Note that the inline-block example can be fixed with a simple vertical-align:top. When you make an element inline-block its default vertical-alignment is ‘baseline’ which is why you see the blocks misaligned. Just add vertical-align:top and they will line up nicely.

    • http://georgemarts.com/ George Martsoukos

      Very nice, thanks! The only drawback is that they don’t have equal heights.

      • Paul O’B

        Yes of course but in your demo that won’t notice as there are no backgrounds to match so it won’t really matter.

        If equal height backgrounds are needed then flexbox would be the choice perhaps with a fallback to inline-block (with modernizr or similar perhaps).

        • http://georgemarts.com/ George Martsoukos

          Indeed. I was just thinking the same thing! As long as there’s no need for setting backgrounds to the target elements, the display inline-block method would work pretty well.

  • LouisLazaris

    There are pros and cons. They’ve been discussed in various posts around the web:

    http://blog.cloudfour.com/the-ems-have-it-proportional-media-queries-ftw/
    http://stackoverflow.com/questions/22228568/switching-to-em-based-media-queries
    http://www.amberweinberg.com/using-ems-for-media-queries-for-proportional-layouts/

    But like George mentioned, this is just a simple demo.

    Ultimately, if you use ems, then you just need to be fully aware of your site’s typographic scale, and what effect (if any) it will have if you change the root font size. I like to use pixels myself, but for a demo like this, I don’t really see the difference. After all, the ems are just mapping to a pixel value anyways.

  • David Hucklesby

    A sure-fire way to eliminate the gaps between inline-blocks is to minify your HTML.

    • http://georgemarts.com/ George Martsoukos

      Indeed, this is another popular solution.

  • donkey

    if you overflow:hidden the figcaption with a fixed height and overflow:auto on hover, is it a bad practice?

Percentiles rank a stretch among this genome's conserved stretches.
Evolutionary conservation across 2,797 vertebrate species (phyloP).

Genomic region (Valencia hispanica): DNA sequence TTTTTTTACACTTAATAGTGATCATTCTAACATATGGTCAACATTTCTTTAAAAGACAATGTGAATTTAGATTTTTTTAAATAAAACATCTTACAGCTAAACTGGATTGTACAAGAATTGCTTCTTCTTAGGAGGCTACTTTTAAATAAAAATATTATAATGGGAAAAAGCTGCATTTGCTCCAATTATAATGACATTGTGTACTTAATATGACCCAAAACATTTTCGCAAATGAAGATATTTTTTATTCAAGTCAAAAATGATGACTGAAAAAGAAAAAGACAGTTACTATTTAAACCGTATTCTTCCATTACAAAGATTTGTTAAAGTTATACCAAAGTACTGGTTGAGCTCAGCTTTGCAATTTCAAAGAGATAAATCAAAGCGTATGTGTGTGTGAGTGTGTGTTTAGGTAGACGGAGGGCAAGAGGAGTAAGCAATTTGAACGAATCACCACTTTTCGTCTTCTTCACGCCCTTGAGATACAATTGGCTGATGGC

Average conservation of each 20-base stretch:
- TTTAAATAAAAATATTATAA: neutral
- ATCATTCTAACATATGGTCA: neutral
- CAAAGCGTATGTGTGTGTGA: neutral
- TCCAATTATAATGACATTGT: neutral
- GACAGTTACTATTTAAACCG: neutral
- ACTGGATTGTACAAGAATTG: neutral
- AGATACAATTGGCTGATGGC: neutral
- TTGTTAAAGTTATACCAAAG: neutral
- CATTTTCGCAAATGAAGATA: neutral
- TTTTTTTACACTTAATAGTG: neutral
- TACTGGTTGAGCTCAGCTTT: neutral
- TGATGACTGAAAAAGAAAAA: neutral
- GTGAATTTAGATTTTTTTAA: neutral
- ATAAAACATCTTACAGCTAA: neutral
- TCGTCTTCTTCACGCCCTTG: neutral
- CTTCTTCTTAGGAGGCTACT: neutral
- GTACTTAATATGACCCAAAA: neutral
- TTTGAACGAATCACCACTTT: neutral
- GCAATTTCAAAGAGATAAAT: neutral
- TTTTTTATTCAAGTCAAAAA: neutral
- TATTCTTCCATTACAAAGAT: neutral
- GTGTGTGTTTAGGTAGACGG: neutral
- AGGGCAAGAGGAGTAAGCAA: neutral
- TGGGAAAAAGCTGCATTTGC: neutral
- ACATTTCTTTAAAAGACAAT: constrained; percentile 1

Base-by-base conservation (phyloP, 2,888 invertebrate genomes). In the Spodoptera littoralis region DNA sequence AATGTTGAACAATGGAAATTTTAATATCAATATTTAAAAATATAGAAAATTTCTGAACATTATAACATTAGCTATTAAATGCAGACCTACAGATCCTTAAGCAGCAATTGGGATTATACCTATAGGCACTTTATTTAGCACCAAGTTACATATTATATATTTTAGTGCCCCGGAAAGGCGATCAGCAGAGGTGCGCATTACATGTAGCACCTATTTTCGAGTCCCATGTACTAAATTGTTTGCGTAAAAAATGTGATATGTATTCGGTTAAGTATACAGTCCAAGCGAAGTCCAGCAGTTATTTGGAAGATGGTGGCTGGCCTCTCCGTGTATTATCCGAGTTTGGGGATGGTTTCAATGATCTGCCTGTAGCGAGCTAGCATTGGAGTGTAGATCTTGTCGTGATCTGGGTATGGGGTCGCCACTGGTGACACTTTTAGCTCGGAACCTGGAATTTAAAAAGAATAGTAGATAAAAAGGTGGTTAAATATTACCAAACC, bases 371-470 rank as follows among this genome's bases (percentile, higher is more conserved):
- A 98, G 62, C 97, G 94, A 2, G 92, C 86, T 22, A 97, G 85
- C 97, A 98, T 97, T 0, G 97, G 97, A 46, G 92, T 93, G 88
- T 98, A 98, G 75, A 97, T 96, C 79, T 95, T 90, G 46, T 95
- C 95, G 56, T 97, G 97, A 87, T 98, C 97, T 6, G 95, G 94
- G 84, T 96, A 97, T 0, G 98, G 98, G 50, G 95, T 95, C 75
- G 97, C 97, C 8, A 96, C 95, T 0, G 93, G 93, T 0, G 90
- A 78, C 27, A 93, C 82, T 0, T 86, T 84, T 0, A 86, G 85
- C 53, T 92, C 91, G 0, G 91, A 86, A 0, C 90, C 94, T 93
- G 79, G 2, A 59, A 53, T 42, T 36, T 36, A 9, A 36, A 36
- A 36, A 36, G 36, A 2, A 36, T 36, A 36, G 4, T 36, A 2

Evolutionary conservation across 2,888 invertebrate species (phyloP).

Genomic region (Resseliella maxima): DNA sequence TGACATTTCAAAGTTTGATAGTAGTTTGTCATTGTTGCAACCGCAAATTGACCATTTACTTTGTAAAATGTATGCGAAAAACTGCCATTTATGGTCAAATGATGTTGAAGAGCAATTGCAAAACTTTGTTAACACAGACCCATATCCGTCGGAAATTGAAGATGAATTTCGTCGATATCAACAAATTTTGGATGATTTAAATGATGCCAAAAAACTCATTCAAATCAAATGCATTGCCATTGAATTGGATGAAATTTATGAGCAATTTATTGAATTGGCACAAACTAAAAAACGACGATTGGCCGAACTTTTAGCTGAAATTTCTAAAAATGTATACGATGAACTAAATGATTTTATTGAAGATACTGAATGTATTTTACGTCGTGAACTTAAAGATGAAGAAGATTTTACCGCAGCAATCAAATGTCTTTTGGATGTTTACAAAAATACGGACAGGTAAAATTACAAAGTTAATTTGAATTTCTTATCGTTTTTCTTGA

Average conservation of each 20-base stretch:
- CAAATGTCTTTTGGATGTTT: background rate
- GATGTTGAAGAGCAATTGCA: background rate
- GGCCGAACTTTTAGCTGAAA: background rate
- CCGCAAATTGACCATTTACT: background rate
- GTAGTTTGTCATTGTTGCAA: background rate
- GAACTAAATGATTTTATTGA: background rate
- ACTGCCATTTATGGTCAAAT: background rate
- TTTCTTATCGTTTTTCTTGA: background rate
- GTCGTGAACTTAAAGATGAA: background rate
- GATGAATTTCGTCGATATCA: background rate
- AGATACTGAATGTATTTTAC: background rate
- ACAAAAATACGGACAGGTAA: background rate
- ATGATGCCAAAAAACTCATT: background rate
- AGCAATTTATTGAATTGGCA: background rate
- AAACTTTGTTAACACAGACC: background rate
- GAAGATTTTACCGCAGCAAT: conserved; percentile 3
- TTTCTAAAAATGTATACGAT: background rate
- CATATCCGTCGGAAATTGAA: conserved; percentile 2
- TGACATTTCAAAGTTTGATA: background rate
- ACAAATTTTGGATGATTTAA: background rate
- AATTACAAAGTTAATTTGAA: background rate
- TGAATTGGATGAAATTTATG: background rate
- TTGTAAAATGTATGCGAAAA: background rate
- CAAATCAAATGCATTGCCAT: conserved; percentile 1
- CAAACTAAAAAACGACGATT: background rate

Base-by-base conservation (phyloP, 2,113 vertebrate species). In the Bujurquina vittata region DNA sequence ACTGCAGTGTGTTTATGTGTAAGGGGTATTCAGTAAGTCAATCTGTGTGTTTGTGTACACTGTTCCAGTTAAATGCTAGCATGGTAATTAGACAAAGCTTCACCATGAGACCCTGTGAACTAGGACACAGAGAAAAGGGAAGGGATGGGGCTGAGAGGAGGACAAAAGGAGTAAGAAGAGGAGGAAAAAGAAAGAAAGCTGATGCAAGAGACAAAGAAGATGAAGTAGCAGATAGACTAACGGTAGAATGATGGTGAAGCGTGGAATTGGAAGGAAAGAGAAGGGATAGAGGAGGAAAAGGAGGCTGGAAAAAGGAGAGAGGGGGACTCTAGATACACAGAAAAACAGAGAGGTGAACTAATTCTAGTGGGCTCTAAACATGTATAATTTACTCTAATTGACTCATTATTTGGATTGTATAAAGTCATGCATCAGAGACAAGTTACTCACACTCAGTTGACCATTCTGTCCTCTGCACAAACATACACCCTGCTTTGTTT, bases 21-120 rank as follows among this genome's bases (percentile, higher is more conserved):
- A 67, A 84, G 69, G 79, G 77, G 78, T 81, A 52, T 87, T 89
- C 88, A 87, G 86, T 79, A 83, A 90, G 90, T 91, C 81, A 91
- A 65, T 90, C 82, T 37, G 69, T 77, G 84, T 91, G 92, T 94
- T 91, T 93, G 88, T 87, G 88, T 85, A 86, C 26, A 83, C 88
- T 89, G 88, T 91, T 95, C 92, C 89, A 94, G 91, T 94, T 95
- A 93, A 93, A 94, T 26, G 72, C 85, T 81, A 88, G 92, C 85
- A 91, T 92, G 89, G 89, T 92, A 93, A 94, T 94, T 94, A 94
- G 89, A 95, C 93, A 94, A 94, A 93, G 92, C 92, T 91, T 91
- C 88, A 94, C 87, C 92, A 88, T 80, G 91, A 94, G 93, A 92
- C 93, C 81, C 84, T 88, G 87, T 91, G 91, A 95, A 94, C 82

• http://georgemarts.com/ George Martsoukos

      What do you want to create? This seems like a slideToggle effect. Keep in mind that you cannot animate the overflow property.

  • http://www.tyssendesign.com.au John Faulds

    No it’s not.

  • Brian Hughes

    No further input on the fact that ‘In both cases, the last two items are distributed awkwardly on the final row.’?

  • Shawn Keys

    I am still learning so please bear with me. Whenever I try to put these codes into my site the header, footer shrinks or my site layout otherwise gets distorted and doesn’t fit. I can guess I will need to edit the css to the dimensions of my site but am not sure what specific line(s) where that is. My header and footer is 785px wide. I have the same issue for all of these kinds of css tutorials. Everything is easy until I copy and paste. Then everything’s out of whack. Professional web designers – try not to beat me up too badly. We all have to start somewhere.

  • http://dammediachat.com/ Nguyễn Tri Ân

    Only good with square image, But I want use image that don’t equal size.

Recommended
Sponsors
Because We Like You
Free Ebooks!

Grab SitePoint's top 10 web dev and design ebooks, completely free!

Get the latest in Front-end, once a week, for free.